It also means making our military aid to Israel conditional on their solemn commitment to remove government support for Jewish settlements outside the state of Israel. It means making our aid to Israel conditional on their agreeing in principle that it will eventually withdraw to their 1967 borders. The conflict in that part of the Middle East is has its roots, not so much in the creation of the state of Israel, as it does in aftermath the 1967 Gulf War. Obviously, these are not easy things to do, which is why new workable political and economic tactics are vital.

Our real national security interests are in fact intimately tied to a just and lasting peace in the Middle East. We must not do this unilaterally but together with the United Nations and other multinational organizations. We need to reduce the number of sticks and increase the number of carrots. The one resource Americans have in abundance is money. We have huge gobs of money, which are a direct result of our peace, freedom and stable democratic government. By the time our debacle in Iraq is over, we will have squandered at least a trillion dollars. Yet even this vast sum will hardly be noticed in our massive economy. We can afford to sponsor a Marshall-type plan for the Middle East, through neutral parties, that should replace hopelessness with hope. We also need to provide huge amounts of basic humanitarian assistance for a region that is still very much war torn and overflowing with refugees. Any new Marshall plan should cost a tiny fraction of what we have already recklessly squandered away in Iraq.

Our primary goal should always be to do what we can to reduce the factors fueling Islamic terrorism. If a particular action is likely to add fuel to the fire, we need to assess whether it is really in our national interest. Certainly destroying cities like Mecca and Medina as Rep. Tancredo suggested would guarantee eternal war and enmity against our country. It would be the most counterproductive, not to mention the stupidest thing we could possibly do in reaction to Islamic terrorism.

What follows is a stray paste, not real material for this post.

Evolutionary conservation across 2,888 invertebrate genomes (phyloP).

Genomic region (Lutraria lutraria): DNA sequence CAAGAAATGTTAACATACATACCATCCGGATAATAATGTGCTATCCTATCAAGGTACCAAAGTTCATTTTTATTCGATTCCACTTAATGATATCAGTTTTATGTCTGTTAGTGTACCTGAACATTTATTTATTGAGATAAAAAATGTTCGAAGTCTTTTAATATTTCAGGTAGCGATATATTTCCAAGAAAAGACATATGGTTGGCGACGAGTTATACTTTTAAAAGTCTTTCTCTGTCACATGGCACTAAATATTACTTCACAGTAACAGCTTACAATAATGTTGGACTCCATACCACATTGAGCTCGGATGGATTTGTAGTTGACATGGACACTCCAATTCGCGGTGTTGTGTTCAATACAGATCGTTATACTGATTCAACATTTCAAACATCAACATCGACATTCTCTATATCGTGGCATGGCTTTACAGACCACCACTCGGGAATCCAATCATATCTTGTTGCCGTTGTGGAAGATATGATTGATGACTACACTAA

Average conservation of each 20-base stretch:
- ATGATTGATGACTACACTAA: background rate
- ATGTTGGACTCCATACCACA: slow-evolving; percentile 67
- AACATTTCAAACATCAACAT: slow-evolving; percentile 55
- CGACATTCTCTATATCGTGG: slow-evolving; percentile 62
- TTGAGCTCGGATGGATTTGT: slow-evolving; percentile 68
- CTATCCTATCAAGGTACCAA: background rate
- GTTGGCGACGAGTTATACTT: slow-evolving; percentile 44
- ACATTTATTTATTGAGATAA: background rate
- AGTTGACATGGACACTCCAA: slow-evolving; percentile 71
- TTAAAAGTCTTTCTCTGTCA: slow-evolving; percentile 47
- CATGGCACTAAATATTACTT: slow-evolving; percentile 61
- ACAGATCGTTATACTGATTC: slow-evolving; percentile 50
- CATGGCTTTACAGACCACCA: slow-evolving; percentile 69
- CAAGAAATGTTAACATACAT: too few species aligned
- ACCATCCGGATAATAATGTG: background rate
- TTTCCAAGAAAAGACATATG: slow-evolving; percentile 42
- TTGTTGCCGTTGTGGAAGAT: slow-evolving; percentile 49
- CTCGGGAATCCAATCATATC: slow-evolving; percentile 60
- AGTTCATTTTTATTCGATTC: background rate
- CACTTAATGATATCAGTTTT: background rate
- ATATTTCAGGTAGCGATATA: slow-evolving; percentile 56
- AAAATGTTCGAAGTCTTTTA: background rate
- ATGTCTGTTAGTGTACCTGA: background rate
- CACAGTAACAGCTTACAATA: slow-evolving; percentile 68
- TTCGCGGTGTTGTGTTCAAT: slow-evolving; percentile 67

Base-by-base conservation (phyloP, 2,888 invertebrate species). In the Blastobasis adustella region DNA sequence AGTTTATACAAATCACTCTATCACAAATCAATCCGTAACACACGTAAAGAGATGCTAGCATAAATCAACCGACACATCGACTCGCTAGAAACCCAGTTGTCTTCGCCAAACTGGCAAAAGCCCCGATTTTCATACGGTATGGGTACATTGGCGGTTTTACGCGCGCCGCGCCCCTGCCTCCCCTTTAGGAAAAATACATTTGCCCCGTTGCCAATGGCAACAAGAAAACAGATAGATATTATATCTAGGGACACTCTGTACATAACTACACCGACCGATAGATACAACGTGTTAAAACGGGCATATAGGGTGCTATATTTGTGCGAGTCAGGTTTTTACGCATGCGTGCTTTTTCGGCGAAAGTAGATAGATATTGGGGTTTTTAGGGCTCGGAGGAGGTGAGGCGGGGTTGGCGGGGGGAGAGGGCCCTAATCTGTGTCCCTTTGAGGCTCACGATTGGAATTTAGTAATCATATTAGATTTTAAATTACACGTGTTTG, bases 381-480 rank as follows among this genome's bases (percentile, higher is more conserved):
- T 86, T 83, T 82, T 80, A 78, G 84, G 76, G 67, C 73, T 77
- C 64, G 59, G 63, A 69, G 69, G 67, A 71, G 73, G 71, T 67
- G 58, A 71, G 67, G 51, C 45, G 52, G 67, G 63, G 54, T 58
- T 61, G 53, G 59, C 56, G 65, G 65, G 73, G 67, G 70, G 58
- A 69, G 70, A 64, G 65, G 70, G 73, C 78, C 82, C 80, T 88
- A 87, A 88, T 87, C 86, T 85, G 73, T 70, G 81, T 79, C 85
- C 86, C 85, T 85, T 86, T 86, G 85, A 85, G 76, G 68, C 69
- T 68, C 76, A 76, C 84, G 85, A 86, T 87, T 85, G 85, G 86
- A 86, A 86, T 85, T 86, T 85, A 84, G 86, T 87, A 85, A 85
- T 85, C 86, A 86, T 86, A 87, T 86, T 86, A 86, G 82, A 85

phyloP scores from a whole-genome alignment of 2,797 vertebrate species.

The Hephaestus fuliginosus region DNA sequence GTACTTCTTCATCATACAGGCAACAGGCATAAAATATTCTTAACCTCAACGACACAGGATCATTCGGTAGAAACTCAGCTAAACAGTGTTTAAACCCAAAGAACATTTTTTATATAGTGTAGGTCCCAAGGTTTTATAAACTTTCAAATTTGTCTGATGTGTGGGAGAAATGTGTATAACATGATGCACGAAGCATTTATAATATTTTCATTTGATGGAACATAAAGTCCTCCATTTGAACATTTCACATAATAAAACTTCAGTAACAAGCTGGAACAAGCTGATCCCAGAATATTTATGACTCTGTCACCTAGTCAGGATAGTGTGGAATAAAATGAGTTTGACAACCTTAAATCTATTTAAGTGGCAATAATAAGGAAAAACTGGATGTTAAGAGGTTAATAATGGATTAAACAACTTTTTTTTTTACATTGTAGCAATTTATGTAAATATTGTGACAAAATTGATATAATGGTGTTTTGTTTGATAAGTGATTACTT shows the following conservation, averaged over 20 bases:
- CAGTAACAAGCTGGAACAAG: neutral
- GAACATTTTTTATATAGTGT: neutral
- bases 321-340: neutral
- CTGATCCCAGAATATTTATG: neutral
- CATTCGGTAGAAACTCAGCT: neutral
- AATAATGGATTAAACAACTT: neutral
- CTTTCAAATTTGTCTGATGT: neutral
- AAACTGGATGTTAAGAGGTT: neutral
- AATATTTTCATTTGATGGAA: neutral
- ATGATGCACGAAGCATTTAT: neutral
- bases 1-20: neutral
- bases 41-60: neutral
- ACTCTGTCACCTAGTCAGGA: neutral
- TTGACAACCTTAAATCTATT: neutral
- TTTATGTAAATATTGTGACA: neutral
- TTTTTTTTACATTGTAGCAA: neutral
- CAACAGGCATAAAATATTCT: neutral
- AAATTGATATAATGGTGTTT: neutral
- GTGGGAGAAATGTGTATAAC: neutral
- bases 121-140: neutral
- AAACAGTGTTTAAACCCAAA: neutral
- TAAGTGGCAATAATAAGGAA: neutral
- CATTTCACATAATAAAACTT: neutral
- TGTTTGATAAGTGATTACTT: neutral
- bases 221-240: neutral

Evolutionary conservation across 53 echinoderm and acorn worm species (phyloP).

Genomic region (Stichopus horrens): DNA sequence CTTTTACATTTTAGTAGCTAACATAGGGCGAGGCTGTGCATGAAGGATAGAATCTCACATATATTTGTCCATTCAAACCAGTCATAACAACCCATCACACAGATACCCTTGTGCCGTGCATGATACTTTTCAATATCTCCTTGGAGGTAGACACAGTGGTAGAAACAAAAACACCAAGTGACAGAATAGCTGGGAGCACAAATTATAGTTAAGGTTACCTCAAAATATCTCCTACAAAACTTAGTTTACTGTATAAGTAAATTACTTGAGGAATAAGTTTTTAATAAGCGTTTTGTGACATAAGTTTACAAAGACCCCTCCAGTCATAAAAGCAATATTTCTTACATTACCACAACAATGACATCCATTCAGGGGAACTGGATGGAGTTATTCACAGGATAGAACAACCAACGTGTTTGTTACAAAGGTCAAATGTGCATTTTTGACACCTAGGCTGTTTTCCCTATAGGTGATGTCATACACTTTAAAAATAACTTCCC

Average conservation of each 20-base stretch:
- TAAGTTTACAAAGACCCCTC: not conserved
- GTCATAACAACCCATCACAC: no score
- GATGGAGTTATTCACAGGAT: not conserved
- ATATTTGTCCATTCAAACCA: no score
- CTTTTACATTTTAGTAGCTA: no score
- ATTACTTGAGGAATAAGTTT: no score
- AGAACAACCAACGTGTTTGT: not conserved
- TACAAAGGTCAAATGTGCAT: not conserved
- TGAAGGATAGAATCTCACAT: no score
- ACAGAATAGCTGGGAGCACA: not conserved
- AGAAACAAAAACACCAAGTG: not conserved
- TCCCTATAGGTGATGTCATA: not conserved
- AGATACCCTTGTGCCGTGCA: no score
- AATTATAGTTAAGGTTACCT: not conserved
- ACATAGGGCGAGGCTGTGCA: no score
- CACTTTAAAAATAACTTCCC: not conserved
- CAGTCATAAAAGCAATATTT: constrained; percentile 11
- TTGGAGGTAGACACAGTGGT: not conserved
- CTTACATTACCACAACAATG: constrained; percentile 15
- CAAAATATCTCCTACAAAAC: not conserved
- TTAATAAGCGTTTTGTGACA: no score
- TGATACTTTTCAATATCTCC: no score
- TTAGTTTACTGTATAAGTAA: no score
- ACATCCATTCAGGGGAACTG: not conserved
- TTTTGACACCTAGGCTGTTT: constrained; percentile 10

Our next president, unlike our current one, needs to be fully mindful of these tradeoffs. He or she must be progressive enough to push for the real political changes that might actually solve our long-term problem with Islamic terrorism. Senator Obama’s unwise remarks suggest he has not grasped the totality of the problem facing us. Let us hope that Democrats choose a nominee, based not on how inspiring they find his or her speeches at political rallies, but on whether they have the maturity, wisdom and judgment to apply our country’s resources wisely in these areas of the world during these very turbulent times.

Are free societies incompatible with Islam?

The Thinker by Rodin

Publish a cartoon depicting the Prophet Muhammad and you may find your country’s embassy or consulate attacked and burned by angry mobs of Muslims. At least that is what happened to the Danish consulate today in Lebanon. At least one person has died, hundreds have been detained and Christian neighborhoods in Beirut have been ransacked. We can hope that this will be the last of this, but likely passionate Muslims will commit more acts of violence like this in the days and weeks ahead.

Granted, the Danish newspaper and many of the other European newspapers that reprinted these cartoons should have known better. Moreover, even if you are not a Muslim, the cartoons were in poor taste. We know there are some obvious hot buttons that will incite some groups of Muslims to riot. After all, in 1977 merely showing the movie Muhammad, Messenger of God caused Hanafi Muslims to hold 123 hostages for 39 hours at the B’nai B’rith building in Washington, D.C. Oddly enough, in that movie, Muhammad was neither seen nor heard, and was a reasonably accurate depiction of the Prophet’s life, yet it still gave offense to millions of Muslims. As Salman Rushdie the author of The Satanic Verses discovered, it is very dangerous to write a book that could offend Muslims. It has been nearly 17 years since the late Ayatollah Khomeni issued a fatwa on the man’s life. Any devout Shiite Muslim has permission to murder him in Allah’s name.

Therefore, these newspapers should have been mindful of the consequences of their actions. I hope that they have paid up on their property insurance. Even so, this violent reaction from what is likely a small minority of Muslims is disheartening. What is the likelihood of instilling a pluralistic and democratic society in Iraq if any group feels it can flout the law when an action offends their religious sensibilities? In the United States, should we be giving a pass to abortion clinic bombers because their concern for unborn life supersedes their requirement to be law-abiding members of society?